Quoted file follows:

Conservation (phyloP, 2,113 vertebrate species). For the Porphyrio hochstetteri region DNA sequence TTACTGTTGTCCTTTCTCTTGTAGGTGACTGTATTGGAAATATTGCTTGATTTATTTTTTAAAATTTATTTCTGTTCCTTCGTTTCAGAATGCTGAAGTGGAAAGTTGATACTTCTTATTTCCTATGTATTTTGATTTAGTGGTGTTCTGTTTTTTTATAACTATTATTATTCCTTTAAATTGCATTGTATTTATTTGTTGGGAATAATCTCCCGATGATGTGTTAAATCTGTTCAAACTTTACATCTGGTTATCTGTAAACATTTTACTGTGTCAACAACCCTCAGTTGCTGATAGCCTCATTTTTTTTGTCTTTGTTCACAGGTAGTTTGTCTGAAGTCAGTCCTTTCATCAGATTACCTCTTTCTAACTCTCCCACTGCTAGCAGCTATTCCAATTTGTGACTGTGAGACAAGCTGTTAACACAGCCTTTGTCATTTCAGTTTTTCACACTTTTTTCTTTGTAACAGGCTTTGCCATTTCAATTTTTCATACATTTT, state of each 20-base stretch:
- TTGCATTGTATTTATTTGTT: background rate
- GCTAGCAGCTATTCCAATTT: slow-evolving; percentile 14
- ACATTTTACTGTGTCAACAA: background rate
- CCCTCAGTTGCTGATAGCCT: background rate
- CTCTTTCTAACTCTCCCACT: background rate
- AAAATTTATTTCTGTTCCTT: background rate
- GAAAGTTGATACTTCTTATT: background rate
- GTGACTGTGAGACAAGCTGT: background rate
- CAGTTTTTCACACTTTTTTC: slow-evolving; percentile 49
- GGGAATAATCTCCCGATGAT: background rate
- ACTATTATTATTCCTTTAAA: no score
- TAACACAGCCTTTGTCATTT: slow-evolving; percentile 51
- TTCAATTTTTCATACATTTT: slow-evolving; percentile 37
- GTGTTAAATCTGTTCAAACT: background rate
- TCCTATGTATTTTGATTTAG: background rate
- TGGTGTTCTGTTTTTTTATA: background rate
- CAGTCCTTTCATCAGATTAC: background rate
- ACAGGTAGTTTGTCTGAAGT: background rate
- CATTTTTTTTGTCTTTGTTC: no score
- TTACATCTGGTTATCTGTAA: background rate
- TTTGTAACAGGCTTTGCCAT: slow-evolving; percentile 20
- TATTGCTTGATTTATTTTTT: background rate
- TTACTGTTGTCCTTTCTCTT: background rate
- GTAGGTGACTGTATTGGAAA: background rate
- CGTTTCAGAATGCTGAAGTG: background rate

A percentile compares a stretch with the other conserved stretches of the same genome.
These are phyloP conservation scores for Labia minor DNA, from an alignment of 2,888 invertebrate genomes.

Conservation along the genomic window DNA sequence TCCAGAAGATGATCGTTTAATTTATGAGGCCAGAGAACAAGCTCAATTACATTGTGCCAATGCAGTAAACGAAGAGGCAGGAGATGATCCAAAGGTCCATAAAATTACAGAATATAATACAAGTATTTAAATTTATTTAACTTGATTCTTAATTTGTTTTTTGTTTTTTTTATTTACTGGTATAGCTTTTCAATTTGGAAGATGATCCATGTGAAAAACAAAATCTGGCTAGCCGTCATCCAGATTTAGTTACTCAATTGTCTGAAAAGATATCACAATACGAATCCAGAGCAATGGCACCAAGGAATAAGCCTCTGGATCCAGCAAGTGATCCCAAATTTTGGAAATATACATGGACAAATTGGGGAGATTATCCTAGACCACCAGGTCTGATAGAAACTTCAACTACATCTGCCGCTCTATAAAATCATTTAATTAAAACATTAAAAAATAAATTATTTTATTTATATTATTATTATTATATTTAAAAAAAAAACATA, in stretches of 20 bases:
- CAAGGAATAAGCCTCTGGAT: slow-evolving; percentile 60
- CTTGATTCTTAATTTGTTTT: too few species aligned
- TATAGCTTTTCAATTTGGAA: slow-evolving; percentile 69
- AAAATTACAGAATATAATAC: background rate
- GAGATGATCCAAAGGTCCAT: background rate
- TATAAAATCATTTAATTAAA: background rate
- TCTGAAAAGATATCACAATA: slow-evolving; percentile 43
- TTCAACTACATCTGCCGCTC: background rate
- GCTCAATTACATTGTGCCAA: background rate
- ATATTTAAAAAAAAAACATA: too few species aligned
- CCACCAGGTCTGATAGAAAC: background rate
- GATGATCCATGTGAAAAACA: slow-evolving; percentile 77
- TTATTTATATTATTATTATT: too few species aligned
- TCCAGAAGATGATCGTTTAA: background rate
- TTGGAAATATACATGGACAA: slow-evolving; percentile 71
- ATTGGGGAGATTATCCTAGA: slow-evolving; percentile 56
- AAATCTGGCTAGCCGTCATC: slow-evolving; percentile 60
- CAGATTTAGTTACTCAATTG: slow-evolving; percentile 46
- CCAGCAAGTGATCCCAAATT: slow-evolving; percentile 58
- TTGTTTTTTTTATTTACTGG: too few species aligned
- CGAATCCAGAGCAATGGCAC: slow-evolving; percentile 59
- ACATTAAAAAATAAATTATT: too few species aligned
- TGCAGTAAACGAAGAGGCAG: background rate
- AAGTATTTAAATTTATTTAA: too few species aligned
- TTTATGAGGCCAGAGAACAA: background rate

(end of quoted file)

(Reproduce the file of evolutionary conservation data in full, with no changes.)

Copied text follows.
Conservation (phyloP, 2,113 vertebrate species). For the Porphyrio hochstetteri region DNA sequence TTACTGTTGTCCTTTCTCTTGTAGGTGACTGTATTGGAAATATTGCTTGATTTATTTTTTAAAATTTATTTCTGTTCCTTCGTTTCAGAATGCTGAAGTGGAAAGTTGATACTTCTTATTTCCTATGTATTTTGATTTAGTGGTGTTCTGTTTTTTTATAACTATTATTATTCCTTTAAATTGCATTGTATTTATTTGTTGGGAATAATCTCCCGATGATGTGTTAAATCTGTTCAAACTTTACATCTGGTTATCTGTAAACATTTTACTGTGTCAACAACCCTCAGTTGCTGATAGCCTCATTTTTTTTGTCTTTGTTCACAGGTAGTTTGTCTGAAGTCAGTCCTTTCATCAGATTACCTCTTTCTAACTCTCCCACTGCTAGCAGCTATTCCAATTTGTGACTGTGAGACAAGCTGTTAACACAGCCTTTGTCATTTCAGTTTTTCACACTTTTTTCTTTGTAACAGGCTTTGCCATTTCAATTTTTCATACATTTT, state of each 20-base stretch:
- TTGCATTGTATTTATTTGTT: background rate
- GCTAGCAGCTATTCCAATTT: slow-evolving; percentile 14
- ACATTTTACTGTGTCAACAA: background rate
- CCCTCAGTTGCTGATAGCCT: background rate
- CTCTTTCTAACTCTCCCACT: background rate
- AAAATTTATTTCTGTTCCTT: background rate
- GAAAGTTGATACTTCTTATT: background rate
- GTGACTGTGAGACAAGCTGT: background rate
- CAGTTTTTCACACTTTTTTC: slow-evolving; percentile 49
- GGGAATAATCTCCCGATGAT: background rate
- ACTATTATTATTCCTTTAAA: no score
- TAACACAGCCTTTGTCATTT: slow-evolving; percentile 51
- TTCAATTTTTCATACATTTT: slow-evolving; percentile 37
- GTGTTAAATCTGTTCAAACT: background rate
- TCCTATGTATTTTGATTTAG: background rate
- TGGTGTTCTGTTTTTTTATA: background rate
- CAGTCCTTTCATCAGATTAC: background rate
- ACAGGTAGTTTGTCTGAAGT: background rate
- CATTTTTTTTGTCTTTGTTC: no score
- TTACATCTGGTTATCTGTAA: background rate
- TTTGTAACAGGCTTTGCCAT: slow-evolving; percentile 20
- TATTGCTTGATTTATTTTTT: background rate
- TTACTGTTGTCCTTTCTCTT: background rate
- GTAGGTGACTGTATTGGAAA: background rate
- CGTTTCAGAATGCTGAAGTG: background rate

A percentile compares a stretch with the other conserved stretches of the same genome.
These are phyloP conservation scores for Labia minor DNA, from an alignment of 2,888 invertebrate genomes.

Conservation along the genomic window DNA sequence TCCAGAAGATGATCGTTTAATTTATGAGGCCAGAGAACAAGCTCAATTACATTGTGCCAATGCAGTAAACGAAGAGGCAGGAGATGATCCAAAGGTCCATAAAATTACAGAATATAATACAAGTATTTAAATTTATTTAACTTGATTCTTAATTTGTTTTTTGTTTTTTTTATTTACTGGTATAGCTTTTCAATTTGGAAGATGATCCATGTGAAAAACAAAATCTGGCTAGCCGTCATCCAGATTTAGTTACTCAATTGTCTGAAAAGATATCACAATACGAATCCAGAGCAATGGCACCAAGGAATAAGCCTCTGGATCCAGCAAGTGATCCCAAATTTTGGAAATATACATGGACAAATTGGGGAGATTATCCTAGACCACCAGGTCTGATAGAAACTTCAACTACATCTGCCGCTCTATAAAATCATTTAATTAAAACATTAAAAAATAAATTATTTTATTTATATTATTATTATTATATTTAAAAAAAAAACATA, in stretches of 20 bases:
- CAAGGAATAAGCCTCTGGAT: slow-evolving; percentile 60
- CTTGATTCTTAATTTGTTTT: too few species aligned
- TATAGCTTTTCAATTTGGAA: slow-evolving; percentile 69
- AAAATTACAGAATATAATAC: background rate
- GAGATGATCCAAAGGTCCAT: background rate
- TATAAAATCATTTAATTAAA: background rate
- TCTGAAAAGATATCACAATA: slow-evolving; percentile 43
- TTCAACTACATCTGCCGCTC: background rate
- GCTCAATTACATTGTGCCAA: background rate
- ATATTTAAAAAAAAAACATA: too few species aligned
- CCACCAGGTCTGATAGAAAC: background rate
- GATGATCCATGTGAAAAACA: slow-evolving; percentile 77
- TTATTTATATTATTATTATT: too few species aligned
- TCCAGAAGATGATCGTTTAA: background rate
- TTGGAAATATACATGGACAA: slow-evolving; percentile 71
- ATTGGGGAGATTATCCTAGA: slow-evolving; percentile 56
- AAATCTGGCTAGCCGTCATC: slow-evolving; percentile 60
- CAGATTTAGTTACTCAATTG: slow-evolving; percentile 46
- CCAGCAAGTGATCCCAAATT: slow-evolving; percentile 58
- TTGTTTTTTTTATTTACTGG: too few species aligned
- CGAATCCAGAGCAATGGCAC: slow-evolving; percentile 59
- ACATTAAAAAATAAATTATT: too few species aligned
- TGCAGTAAACGAAGAGGCAG: background rate
- AAGTATTTAAATTTATTTAA: too few species aligned
- TTTATGAGGCCAGAGAACAA: background rate